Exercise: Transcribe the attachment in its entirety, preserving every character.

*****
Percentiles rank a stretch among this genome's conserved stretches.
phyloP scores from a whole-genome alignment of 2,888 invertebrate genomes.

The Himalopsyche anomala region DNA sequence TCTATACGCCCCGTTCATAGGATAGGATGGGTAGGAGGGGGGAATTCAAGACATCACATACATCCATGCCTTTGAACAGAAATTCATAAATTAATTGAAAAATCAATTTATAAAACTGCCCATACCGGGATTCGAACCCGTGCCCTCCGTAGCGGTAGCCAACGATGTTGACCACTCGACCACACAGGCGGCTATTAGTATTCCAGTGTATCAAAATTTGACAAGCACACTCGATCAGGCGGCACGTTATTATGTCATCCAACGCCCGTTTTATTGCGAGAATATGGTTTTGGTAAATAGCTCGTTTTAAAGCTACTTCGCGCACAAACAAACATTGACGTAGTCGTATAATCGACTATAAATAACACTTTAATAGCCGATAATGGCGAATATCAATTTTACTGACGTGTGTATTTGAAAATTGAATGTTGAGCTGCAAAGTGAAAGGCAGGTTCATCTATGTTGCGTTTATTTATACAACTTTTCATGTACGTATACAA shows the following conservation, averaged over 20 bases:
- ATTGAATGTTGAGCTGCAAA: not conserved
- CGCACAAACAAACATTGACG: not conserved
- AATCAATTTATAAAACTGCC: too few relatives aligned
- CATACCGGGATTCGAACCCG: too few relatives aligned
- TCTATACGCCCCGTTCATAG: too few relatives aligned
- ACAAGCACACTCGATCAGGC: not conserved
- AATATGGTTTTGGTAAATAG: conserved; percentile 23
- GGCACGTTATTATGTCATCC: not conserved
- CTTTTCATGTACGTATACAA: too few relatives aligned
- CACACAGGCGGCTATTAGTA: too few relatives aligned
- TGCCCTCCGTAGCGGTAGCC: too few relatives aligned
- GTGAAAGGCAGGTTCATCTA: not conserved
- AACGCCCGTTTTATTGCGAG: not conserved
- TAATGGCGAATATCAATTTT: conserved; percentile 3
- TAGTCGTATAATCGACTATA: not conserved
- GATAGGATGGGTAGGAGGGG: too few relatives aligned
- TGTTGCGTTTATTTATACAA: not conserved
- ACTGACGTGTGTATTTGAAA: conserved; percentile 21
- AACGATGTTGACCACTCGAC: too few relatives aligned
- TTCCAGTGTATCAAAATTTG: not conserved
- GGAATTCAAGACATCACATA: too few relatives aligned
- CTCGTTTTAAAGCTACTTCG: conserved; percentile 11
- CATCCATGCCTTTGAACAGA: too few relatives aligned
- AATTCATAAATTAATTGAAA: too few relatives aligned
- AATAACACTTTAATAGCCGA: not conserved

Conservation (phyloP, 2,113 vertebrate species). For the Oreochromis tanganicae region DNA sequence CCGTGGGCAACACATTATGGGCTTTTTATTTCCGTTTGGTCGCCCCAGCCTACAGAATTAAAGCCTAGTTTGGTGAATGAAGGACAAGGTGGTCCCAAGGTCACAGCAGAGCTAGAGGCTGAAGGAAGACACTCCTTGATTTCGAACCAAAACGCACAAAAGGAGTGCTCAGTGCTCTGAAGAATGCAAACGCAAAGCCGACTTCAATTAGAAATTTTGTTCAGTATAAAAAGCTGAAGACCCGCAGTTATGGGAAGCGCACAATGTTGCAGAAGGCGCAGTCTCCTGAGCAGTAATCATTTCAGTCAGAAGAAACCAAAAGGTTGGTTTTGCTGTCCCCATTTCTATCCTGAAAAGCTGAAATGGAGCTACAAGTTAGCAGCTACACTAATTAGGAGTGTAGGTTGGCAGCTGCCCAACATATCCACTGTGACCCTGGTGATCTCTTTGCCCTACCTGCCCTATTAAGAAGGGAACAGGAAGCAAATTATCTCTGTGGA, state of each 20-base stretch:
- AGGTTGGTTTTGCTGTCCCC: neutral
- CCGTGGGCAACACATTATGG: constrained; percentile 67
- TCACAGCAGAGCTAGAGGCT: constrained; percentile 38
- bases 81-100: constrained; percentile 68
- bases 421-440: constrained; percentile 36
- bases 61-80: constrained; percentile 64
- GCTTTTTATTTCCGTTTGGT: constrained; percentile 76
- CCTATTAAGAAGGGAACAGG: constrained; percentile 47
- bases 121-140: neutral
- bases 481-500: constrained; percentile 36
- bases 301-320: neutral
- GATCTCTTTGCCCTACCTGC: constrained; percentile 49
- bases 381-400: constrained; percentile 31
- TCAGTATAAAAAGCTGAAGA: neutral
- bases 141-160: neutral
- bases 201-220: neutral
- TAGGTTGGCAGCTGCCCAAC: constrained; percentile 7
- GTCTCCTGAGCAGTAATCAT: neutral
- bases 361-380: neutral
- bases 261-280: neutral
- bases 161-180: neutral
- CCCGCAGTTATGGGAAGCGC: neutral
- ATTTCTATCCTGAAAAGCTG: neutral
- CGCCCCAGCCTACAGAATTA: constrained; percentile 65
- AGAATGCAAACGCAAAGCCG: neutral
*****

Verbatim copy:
Percentiles rank a stretch among this genome's conserved stretches.
phyloP scores from a whole-genome alignment of 2,888 invertebrate genomes.

The Himalopsyche anomala region DNA sequence TCTATACGCCCCGTTCATAGGATAGGATGGGTAGGAGGGGGGAATTCAAGACATCACATACATCCATGCCTTTGAACAGAAATTCATAAATTAATTGAAAAATCAATTTATAAAACTGCCCATACCGGGATTCGAACCCGTGCCCTCCGTAGCGGTAGCCAACGATGTTGACCACTCGACCACACAGGCGGCTATTAGTATTCCAGTGTATCAAAATTTGACAAGCACACTCGATCAGGCGGCACGTTATTATGTCATCCAACGCCCGTTTTATTGCGAGAATATGGTTTTGGTAAATAGCTCGTTTTAAAGCTACTTCGCGCACAAACAAACATTGACGTAGTCGTATAATCGACTATAAATAACACTTTAATAGCCGATAATGGCGAATATCAATTTTACTGACGTGTGTATTTGAAAATTGAATGTTGAGCTGCAAAGTGAAAGGCAGGTTCATCTATGTTGCGTTTATTTATACAACTTTTCATGTACGTATACAA shows the following conservation, averaged over 20 bases:
- ATTGAATGTTGAGCTGCAAA: not conserved
- CGCACAAACAAACATTGACG: not conserved
- AATCAATTTATAAAACTGCC: too few relatives aligned
- CATACCGGGATTCGAACCCG: too few relatives aligned
- TCTATACGCCCCGTTCATAG: too few relatives aligned
- ACAAGCACACTCGATCAGGC: not conserved
- AATATGGTTTTGGTAAATAG: conserved; percentile 23
- GGCACGTTATTATGTCATCC: not conserved
- CTTTTCATGTACGTATACAA: too few relatives aligned
- CACACAGGCGGCTATTAGTA: too few relatives aligned
- TGCCCTCCGTAGCGGTAGCC: too few relatives aligned
- GTGAAAGGCAGGTTCATCTA: not conserved
- AACGCCCGTTTTATTGCGAG: not conserved
- TAATGGCGAATATCAATTTT: conserved; percentile 3
- TAGTCGTATAATCGACTATA: not conserved
- GATAGGATGGGTAGGAGGGG: too few relatives aligned
- TGTTGCGTTTATTTATACAA: not conserved
- ACTGACGTGTGTATTTGAAA: conserved; percentile 21
- AACGATGTTGACCACTCGAC: too few relatives aligned
- TTCCAGTGTATCAAAATTTG: not conserved
- GGAATTCAAGACATCACATA: too few relatives aligned
- CTCGTTTTAAAGCTACTTCG: conserved; percentile 11
- CATCCATGCCTTTGAACAGA: too few relatives aligned
- AATTCATAAATTAATTGAAA: too few relatives aligned
- AATAACACTTTAATAGCCGA: not conserved

Conservation (phyloP, 2,113 vertebrate species). For the Oreochromis tanganicae region DNA sequence CCGTGGGCAACACATTATGGGCTTTTTATTTCCGTTTGGTCGCCCCAGCCTACAGAATTAAAGCCTAGTTTGGTGAATGAAGGACAAGGTGGTCCCAAGGTCACAGCAGAGCTAGAGGCTGAAGGAAGACACTCCTTGATTTCGAACCAAAACGCACAAAAGGAGTGCTCAGTGCTCTGAAGAATGCAAACGCAAAGCCGACTTCAATTAGAAATTTTGTTCAGTATAAAAAGCTGAAGACCCGCAGTTATGGGAAGCGCACAATGTTGCAGAAGGCGCAGTCTCCTGAGCAGTAATCATTTCAGTCAGAAGAAACCAAAAGGTTGGTTTTGCTGTCCCCATTTCTATCCTGAAAAGCTGAAATGGAGCTACAAGTTAGCAGCTACACTAATTAGGAGTGTAGGTTGGCAGCTGCCCAACATATCCACTGTGACCCTGGTGATCTCTTTGCCCTACCTGCCCTATTAAGAAGGGAACAGGAAGCAAATTATCTCTGTGGA, state of each 20-base stretch:
- AGGTTGGTTTTGCTGTCCCC: neutral
- CCGTGGGCAACACATTATGG: constrained; percentile 67
- TCACAGCAGAGCTAGAGGCT: constrained; percentile 38
- bases 81-100: constrained; percentile 68
- bases 421-440: constrained; percentile 36
- bases 61-80: constrained; percentile 64
- GCTTTTTATTTCCGTTTGGT: constrained; percentile 76
- CCTATTAAGAAGGGAACAGG: constrained; percentile 47
- bases 121-140: neutral
- bases 481-500: constrained; percentile 36
- bases 301-320: neutral
- GATCTCTTTGCCCTACCTGC: constrained; percentile 49
- bases 381-400: constrained; percentile 31
- TCAGTATAAAAAGCTGAAGA: neutral
- bases 141-160: neutral
- bases 201-220: neutral
- TAGGTTGGCAGCTGCCCAAC: constrained; percentile 7
- GTCTCCTGAGCAGTAATCAT: neutral
- bases 361-380: neutral
- bases 261-280: neutral
- bases 161-180: neutral
- CCCGCAGTTATGGGAAGCGC: neutral
- ATTTCTATCCTGAAAAGCTG: neutral
- CGCCCCAGCCTACAGAATTA: constrained; percentile 65
- AGAATGCAAACGCAAAGCCG: neutral